C & H

It was cruelty that put him here. The cruelties of poverty, of corruption, of one governmental thievery after another. Our government to theirs. Their government to their people.

It was cruelty that put him in a cage, that gave him no choice but to keep on keeping on, train after train, burnt house back home, left-behind baby sisters, parents unable or unwilling to give him what he really needed, really wanted in life.

It was cruelty that led him to my classroom and into the basement “bedroom” of our home.

But today, there was no cruelty. Only the miracle of another turn around the sun. And this eighteen-year milestone is so much more than the tres leches cake my youngest prepared, so much more savory than the two pot roasts we spent half the day cooking, more than the intricately-decorated banner, the piñata he never could hit as a kid.

Today, there was only humanity.

The humanity that bleeds through the cruelty even when you think it isn’t there. In programs established by past presidents that a team of social workers, caseworkers, and even a famous poet worked tirelessly to get him into before his eighteenth birthday, when suddenly, and for completely arbitrary reasons, our government labels young boys adults.

The humanity in lawyers working day and night, in the middle of Christmas and New Year’s while visiting family, who are willing to send emails and make phone calls and answer every stupefied gringo-I-don’t-know-the-law question.

PRO BONO.

The humanity in my friends who sent gift cards, cash, and prayers, to thank me for bringing this boy home.

Cruelty brought him here. But humanity has won.

If you combine C & H, you’ll have nothing but sugar. Pure sweetness.

And that is what I want you to taste as you read this post, as you click on these links. The sweetness of humanity. It may seem to be hiding behind the C, but without it, what would we have?

Certainly not a game of spoons. A party of smiling teenagers. An artist’s pencil.

Or a speck of hope.

Blow out these candles with us. Sing this song in broken Spanish. And relish these sweet dreams. They are yours. They are his. They are all of ours.

And they are sweeter than any cruelty you could imagine. Just taste them. Take a moment to taste how sweet our world could be.

 

 

Migration

I tried to be an immigrant once. I failed miserably because I’m too damn American. A privileged white woman. And because it was so fucking easy just to come home after a year.

In the attempt, I cried for months. I wrote constantly about the struggle of it all. The relinquishment of our family home. The endless paperwork. The cancellation of a dream job for something that was meant to barely sustain a recent graduate, not a family of five.  Saying goodbye to the colleagues and collegiality I had shared for seven years. Saying goodbye to my family, my friends.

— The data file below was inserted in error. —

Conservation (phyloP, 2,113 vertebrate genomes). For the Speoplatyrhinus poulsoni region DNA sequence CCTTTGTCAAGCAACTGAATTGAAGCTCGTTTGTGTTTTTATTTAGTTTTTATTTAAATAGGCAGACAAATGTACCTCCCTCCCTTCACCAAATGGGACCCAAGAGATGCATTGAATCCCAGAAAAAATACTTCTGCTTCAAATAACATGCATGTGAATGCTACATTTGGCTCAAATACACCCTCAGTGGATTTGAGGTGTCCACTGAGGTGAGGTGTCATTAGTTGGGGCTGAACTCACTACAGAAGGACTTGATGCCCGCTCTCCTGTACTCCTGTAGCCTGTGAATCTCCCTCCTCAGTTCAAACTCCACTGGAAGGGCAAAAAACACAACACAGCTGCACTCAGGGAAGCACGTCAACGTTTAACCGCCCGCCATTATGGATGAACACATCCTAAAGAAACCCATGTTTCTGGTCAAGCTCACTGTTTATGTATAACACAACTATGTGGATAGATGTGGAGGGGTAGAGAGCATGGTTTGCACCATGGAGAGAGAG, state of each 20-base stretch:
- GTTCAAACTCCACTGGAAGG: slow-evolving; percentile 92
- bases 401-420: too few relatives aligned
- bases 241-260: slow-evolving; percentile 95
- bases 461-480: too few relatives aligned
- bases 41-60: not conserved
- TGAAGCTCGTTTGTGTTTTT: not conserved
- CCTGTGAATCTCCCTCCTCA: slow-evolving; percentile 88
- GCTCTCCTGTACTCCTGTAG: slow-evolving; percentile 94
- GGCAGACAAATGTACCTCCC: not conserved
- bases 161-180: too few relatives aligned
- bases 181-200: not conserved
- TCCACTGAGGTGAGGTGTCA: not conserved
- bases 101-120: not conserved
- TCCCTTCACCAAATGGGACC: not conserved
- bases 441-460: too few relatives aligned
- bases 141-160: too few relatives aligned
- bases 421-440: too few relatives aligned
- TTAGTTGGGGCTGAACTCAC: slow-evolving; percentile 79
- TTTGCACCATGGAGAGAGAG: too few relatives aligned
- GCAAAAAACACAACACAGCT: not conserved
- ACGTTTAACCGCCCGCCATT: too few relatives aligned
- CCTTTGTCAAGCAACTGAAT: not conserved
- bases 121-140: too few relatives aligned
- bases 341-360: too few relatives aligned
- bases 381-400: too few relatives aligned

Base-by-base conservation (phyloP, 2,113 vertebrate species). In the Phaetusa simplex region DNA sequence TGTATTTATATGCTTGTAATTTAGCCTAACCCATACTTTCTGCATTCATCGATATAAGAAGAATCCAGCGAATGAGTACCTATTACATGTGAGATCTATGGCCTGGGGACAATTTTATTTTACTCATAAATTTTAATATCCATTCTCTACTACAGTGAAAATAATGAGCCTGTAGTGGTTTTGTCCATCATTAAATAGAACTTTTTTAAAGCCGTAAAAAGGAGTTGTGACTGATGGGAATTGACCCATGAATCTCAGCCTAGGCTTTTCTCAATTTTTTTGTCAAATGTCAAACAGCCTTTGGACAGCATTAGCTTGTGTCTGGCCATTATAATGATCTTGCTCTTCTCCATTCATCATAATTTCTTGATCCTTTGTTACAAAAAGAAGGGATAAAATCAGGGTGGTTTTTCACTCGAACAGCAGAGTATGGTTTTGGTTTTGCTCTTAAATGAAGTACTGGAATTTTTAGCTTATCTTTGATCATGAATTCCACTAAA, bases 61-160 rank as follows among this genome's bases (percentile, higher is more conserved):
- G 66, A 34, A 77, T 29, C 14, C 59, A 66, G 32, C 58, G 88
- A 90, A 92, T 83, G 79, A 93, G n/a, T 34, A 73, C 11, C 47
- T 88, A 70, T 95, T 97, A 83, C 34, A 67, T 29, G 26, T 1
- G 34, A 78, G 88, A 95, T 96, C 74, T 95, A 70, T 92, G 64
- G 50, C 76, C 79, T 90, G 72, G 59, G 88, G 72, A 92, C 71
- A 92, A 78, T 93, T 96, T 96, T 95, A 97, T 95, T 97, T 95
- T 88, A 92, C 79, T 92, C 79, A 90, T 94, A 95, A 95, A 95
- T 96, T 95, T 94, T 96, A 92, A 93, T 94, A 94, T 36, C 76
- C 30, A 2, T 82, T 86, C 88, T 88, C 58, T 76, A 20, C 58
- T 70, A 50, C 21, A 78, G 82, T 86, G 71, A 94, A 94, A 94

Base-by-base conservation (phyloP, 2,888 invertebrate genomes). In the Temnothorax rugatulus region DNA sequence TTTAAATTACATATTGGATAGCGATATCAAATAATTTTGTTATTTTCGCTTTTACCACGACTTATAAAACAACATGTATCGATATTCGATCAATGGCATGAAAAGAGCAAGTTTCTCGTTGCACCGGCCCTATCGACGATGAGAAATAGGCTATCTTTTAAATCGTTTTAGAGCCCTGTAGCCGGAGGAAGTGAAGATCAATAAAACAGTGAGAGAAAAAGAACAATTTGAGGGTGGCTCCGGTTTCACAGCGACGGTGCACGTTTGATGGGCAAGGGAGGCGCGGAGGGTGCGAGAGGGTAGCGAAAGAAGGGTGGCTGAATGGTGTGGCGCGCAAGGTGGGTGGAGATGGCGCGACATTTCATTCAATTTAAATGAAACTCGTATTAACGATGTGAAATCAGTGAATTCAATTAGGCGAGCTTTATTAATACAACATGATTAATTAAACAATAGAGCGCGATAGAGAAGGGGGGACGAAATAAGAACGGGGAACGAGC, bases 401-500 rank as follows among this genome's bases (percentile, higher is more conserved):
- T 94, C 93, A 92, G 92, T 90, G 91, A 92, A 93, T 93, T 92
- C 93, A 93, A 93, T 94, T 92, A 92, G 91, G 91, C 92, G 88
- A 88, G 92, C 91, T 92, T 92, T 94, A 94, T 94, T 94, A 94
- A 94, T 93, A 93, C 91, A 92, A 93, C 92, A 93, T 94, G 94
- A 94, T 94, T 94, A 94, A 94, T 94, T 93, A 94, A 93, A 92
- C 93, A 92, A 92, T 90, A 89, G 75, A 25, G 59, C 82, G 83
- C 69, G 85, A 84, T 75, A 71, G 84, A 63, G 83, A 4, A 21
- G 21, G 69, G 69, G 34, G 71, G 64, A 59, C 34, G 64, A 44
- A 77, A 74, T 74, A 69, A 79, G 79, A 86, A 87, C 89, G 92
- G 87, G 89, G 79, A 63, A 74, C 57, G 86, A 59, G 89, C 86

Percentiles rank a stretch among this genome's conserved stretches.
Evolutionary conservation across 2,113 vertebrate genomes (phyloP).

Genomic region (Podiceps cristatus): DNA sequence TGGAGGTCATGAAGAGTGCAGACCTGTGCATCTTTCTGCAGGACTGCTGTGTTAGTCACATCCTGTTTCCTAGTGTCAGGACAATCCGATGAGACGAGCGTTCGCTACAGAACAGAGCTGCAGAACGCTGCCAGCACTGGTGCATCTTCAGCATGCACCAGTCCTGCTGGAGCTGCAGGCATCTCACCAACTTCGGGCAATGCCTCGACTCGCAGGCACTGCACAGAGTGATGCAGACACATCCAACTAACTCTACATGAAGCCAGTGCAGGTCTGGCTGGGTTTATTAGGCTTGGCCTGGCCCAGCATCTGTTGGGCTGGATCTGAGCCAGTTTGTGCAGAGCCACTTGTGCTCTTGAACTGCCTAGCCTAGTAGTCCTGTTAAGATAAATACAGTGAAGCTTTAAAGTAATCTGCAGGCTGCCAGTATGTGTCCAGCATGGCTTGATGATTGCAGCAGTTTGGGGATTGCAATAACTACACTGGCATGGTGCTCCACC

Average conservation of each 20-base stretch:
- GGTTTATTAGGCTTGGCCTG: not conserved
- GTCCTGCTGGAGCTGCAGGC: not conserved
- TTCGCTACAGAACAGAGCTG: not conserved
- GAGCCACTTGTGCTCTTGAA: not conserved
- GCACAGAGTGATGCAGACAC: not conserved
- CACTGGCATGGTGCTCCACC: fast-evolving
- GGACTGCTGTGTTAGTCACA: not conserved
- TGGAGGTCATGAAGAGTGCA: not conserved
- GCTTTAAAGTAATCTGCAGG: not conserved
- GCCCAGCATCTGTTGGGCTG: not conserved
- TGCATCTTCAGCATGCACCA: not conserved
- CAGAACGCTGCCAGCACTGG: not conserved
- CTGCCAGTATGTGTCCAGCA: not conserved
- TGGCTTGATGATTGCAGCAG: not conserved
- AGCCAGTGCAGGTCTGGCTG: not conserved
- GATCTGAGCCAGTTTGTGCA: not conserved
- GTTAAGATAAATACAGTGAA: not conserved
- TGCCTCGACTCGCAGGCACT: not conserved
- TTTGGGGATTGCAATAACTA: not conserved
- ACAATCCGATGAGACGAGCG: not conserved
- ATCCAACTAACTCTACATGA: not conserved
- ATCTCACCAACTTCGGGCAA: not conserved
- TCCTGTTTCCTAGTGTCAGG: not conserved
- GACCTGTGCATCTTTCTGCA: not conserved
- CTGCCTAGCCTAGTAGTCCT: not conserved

But it was just a farce, really. I didn’t fully fulfill my lifelong dream of Spanish fluency because I spent the majority of my days teaching English and the remainder speaking to my English-speaking family. And the money? The dream? The travels across Europe?

Nothing, I learned in those magical ten months, compares to human relationships. The relationships we’d just begun to develop with my clients, my colleagues, my friends in Spain before we had to board a plane and return to our “life.”

I tried to be an immigrant once, to step into the shoes of someone who has to drive across the country for a visa. To find an apartment. A phone plan. A rental car. A school for their children. In their second language.

I failed.

I bought five plane tickets and flew us back to America before we could blink.

Wouldn’t that be nice? To determine, after a time, that it’s just not right? That you could more or less return to your life and be the better for it? That you could pick up right where you left off, master’s degree in hand, Skype-interview-secured position waiting, to the life that you thought you wanted to leave behind?

Well, my students don’t have that choice. They have witnessed everything you can imagine and everything you couldn’t begin to imagine. They have come here with a singular thought: I cannot, I will not, return. I have stepped on that plane, that train, that three thousand miles of pain, to make this dream a reality. 

They come here to relinquish everything about what has shaped them as human beings. Their language, lisping and loving. Their food, aromatic and elegant. Their weather, pungent and tropical, arid and hot. Their religion, every day and every way. Their families. Their communities. Broken or torn, perfect or imperfect, but never enough.

And they know that they cannot look back. That, no matter the circumstance (murdered parents, no literacy, shadows of abuse, a $10,000 bail set on a cousin who came to rescue them from a detention center only to be placed in one himself), they are here. To stay.